upa-admin 13 Ocak 2024 296 Okunma 0

Mark Meirowitz is a Full Professor at the State University of New York (SUNY) Maritime College in New York. He is also a lawyer. He received his Ph.D. in Political Science from Fordham University in New York, and his law degree, J.D., Summa Cum Laude, from Brooklyn Law School. He has taught courses in American Foreign Policy, Turkish Foreign Policy, International Relations, and International Law, among other related courses. He has published and lectured on Turkish Foreign Policy and Turkish-U.S. Relations. 

Ozan Örmeci: Professor Meirowitz, thank you for your time. It’s a privilege to learn from your expertise. Turkish people are very curious about approaching the 2024 U.S. Presidential election. Although Turkish-American relations have not gone in perfect harmony in recent years, the interest in the U.S. domestic politics in Türkiye has been increasing. TV channels often make a week-long coverage of the presidential elections in the U.S. every 4 years. So, my question is, are we ready to watch a rerun between Joe Biden and Donald Trump, and in such a scenario, which candidate could be more advantageous with the current political and economic conjuncture in the U.S.?

Mark Meirowitz: Right now it appears that the matchup will be Trump and Biden – but American politics is highly unpredictable. Trump faces numerous legal proceedings and will have cases pending in the U.S. Supreme Court – he may even be taken off the ballot if the Colorado Supreme Court decision is upheld. As for Biden, his age has been an issue and some Democrats are arguing that he should be replaced as the Democratic Party nominee – further there are all sorts of proceedings pending in the House of Representatives including with respect to Biden’s son, Hunter Biden. Hard to say who would be better, although we can be sure that there will be markedly different policies – especially on Foreign Policy. U.S. policy toward Iran will be much more aggressive under Trump, for example.

Ozan Örmeci: Turkish-American relations have been in constant crisis since 2016. Of course, there are many reasons for this. But in your opinion, which are the biggest obstacles in recovering the Turkish-American strategic partnership?

Mark Meirowitz: This ties in to the previous question because we need to see the results of the 2024 presidential and congressional elections, including whether the two Houses of Congress change control.  Also, Turkey’s final decision on Sweden’s accession to NATO will be very important, especially to members of Congress. Another key issue is the requested acquisition of F-16’s. I also believe that the Israel-Hamas War needs to end and the region must quiet down – before the Turkish-American partnership can be addressed, and hopefully revived.

Ozan Örmeci: Turkish people are predominantly Muslim and although they respect Americans and we have official ties with Israel since 1949, what we have been witnessing in Gaza creates a lot of emotional and political reactions against Tel Aviv (Jerusalem) and Washington D.C. in our country. Do you think President Biden and his team have a plan to stop the war and prevent a large-scale civilian massacre? Will the U.S. support the two-state solution in Palestine? What are the pre-conditions for this?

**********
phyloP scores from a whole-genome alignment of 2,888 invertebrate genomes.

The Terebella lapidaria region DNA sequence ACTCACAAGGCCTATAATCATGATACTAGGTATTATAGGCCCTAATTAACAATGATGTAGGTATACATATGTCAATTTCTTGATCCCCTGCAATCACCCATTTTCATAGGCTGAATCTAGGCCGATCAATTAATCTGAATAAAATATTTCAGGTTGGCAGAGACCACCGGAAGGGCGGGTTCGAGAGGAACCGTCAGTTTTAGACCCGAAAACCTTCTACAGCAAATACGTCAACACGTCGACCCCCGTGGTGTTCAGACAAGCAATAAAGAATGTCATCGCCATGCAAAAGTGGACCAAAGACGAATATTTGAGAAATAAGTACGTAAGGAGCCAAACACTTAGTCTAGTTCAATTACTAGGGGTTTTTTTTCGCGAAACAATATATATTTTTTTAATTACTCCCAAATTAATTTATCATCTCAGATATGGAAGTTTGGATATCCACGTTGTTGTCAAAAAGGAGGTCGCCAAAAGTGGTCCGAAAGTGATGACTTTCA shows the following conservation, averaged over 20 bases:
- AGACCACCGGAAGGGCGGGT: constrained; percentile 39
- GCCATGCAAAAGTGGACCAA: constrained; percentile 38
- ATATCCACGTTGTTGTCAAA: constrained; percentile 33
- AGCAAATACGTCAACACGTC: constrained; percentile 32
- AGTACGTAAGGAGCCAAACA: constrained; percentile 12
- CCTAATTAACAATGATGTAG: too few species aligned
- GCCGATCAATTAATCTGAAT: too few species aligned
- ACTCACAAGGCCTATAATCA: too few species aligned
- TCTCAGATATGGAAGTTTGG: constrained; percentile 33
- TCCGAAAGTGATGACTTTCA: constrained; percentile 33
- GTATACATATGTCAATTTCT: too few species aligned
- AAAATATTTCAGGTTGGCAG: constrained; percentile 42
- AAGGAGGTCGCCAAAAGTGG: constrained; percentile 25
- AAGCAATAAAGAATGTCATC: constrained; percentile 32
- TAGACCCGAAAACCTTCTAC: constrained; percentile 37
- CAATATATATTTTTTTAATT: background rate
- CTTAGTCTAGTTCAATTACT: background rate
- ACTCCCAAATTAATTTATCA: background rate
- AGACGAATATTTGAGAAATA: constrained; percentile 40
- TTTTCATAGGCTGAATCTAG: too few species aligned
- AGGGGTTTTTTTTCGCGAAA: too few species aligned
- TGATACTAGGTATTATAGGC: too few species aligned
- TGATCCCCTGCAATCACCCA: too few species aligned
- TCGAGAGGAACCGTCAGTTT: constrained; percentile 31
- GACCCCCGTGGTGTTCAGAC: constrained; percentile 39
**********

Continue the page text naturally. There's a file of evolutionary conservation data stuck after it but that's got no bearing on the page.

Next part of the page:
Mark Meirowitz: Very complex issue. Simply put, the October 7 massacre by Hamas has had an enormous impact on public opinion as well as on members of Congress – and on the President and Secretary of State. There is strong support for Israel in the U.S. Congress, for example. One is hopeful that the previous upward trajectory of Turkish-Israel relations will be re-established because clearly Turkish-Israel relations have hit a very low point. As for plans for the future, the Middle East has been a challenge for many U.S. administrations – and these issues have not been solved yet. Let us hope that peace will develop in the near future, with the end of the Israel-Hamas War and the safe return of the Israeli hostages.

Ozan Örmeci: Since you are an expert on Turkish Foreign Policy, do you see a shift in recent years towards a more autonomous foreign policy institutionalization in Ankara or do you think this is a tactic to have more power in negotiations with Washington on controversial issues such as the PYD/YPG, the Eastern Mediterranean, etc.?

Mark Meirowitz: For now, in the overheated atmosphere in the region, with Hamas, Hezbollah and the Houthis acting as proxies for Iran –and the possiblity of a wider regional war, it is unlikely that the problems in Syria or the Eastern Med, or otherwise, can be addressed successfully. The plate is full.

Ozan Örmeci: Professor do you have a formula to mediate between Türkiye and the U.S. in Syria and make two historic allies’ policies more compatible with each other?

Mark Meirowitz: Not at the present time. Things need to calm down first.

Ozan Örmeci: Professor Meirowitz, thank you for your answers. I hope we will have you as a speaker at a Turkish-American relations conference this year.

Date: 13.01.2024

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